PLATTSBURGH -- One of the pit bulls that attacked another dog and its owner Monday night has been put down.

The incident has spurred the Common Council to seriously consider banning all pit bulls in the city.

"I don't understand why anyone would need a dog like that," Councilor George Rabideau (R-Ward 3) said at Thursday night's council meeting.

"What if that had been a child that was attacked?"

Councilors and Mayor Donald Kasprzak said they were all flooded with comments and concerns following Monday night's incident.

According to Plattsburgh City Police, Sadie led the four-dog attack on Ginseng, a shar-pei/terrier mix, who was walking near the corner of Pine and White streets with his owners Paul and Victoria Babbie.

Police said Sadie was unleashed inside her Pine Street home when someone opened the door to bring the two other leashed pit bulls outside and she saw Ginseng walking and sprinted out the door.

As she ran down the lawn, lunging and biting at Ginseng, the other dogs quickly followed and began mauling the 9-year-old dog.

"He just couldn't get away. They just kept biting him and dragging him down the street," Babbie said. "They just wouldn't stop. It was bad."

When Babbie attempted to save his dog, who required immediate veterinary care and several sutures to close his gaping wounds, Sadie lunged at him, latching onto his hand.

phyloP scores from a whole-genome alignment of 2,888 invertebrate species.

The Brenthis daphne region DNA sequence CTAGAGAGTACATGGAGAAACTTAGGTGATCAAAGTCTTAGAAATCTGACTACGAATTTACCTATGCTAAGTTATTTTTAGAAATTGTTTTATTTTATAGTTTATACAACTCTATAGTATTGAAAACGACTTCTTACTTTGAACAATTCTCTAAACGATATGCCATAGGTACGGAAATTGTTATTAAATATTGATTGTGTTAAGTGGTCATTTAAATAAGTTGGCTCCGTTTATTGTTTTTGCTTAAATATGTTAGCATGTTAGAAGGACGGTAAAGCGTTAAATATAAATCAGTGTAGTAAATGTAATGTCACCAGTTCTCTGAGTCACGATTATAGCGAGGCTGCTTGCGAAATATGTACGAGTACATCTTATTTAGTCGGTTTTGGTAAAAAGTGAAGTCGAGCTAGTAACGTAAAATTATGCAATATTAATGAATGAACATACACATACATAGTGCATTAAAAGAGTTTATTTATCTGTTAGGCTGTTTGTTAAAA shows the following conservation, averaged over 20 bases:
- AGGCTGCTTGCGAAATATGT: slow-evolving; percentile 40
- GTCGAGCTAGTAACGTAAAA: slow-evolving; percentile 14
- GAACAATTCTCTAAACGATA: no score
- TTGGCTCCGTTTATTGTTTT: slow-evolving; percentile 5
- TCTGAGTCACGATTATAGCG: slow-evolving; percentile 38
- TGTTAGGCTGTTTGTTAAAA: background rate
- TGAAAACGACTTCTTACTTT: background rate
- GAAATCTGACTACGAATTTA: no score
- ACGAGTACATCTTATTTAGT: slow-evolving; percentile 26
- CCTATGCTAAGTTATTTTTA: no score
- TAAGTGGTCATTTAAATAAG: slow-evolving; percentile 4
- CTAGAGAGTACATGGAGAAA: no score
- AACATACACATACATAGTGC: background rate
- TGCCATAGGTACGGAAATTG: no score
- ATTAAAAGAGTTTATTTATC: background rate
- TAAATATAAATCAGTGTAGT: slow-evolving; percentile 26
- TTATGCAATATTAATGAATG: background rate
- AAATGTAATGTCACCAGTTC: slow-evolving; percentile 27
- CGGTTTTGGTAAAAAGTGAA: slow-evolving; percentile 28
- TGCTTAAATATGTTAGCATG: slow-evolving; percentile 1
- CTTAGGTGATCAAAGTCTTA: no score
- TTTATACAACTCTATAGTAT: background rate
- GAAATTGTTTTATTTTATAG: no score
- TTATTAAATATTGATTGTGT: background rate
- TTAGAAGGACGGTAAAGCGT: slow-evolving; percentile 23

"My hand is still swollen and tender, but it's getting better," Babbie said Thursday evening. "(Ginseng) is doing a little better, but he's still a mess. We're having trouble getting him to move and eat.

"He's starting to lose weight and his skin is sagging on him. He used to be such an active dog and he's slowed right down. We can barely get him to get up."

As police continued investigating the attack, paperwork regarding the dangerous-dog complaint was filed in Plattsburgh City Court, prompting Judge Mark Rogers to issue a seizure order for Sadie Thursday.

When police arrived to the home to take the dog to an area shelter for observation pending further court hearings next Tuesday, they discovered its owner, Christopher Pavone, had already had the dog put down.

"I was surprised to hear it was put down," said Babbie, who said Ginseng will have several more veterinary appointments to monitor his progress and to determine whether he will need surgery on one of his legs.

"We'll be going to court next week for the complaint, but I don't know what's going to happen. We've had such a hard time though and we're so stressed about him. He's our baby and he's just not himself anymore."

Police Chief Desmond Racicot said the head of the downed dog has been turned over to the Clinton County Health Department who will test it for rabies.

Kasprzak said he would research information about possibly banning pit bulls in the city and let the council know if it is legally possible.

Without an animal control officer, Racicot said all dog complaints should be forwarded to the police.

The animal control position was eliminated from the city budget this year in a cost-saving move.

-- Staff Writer Joe LoTemplio added to this report

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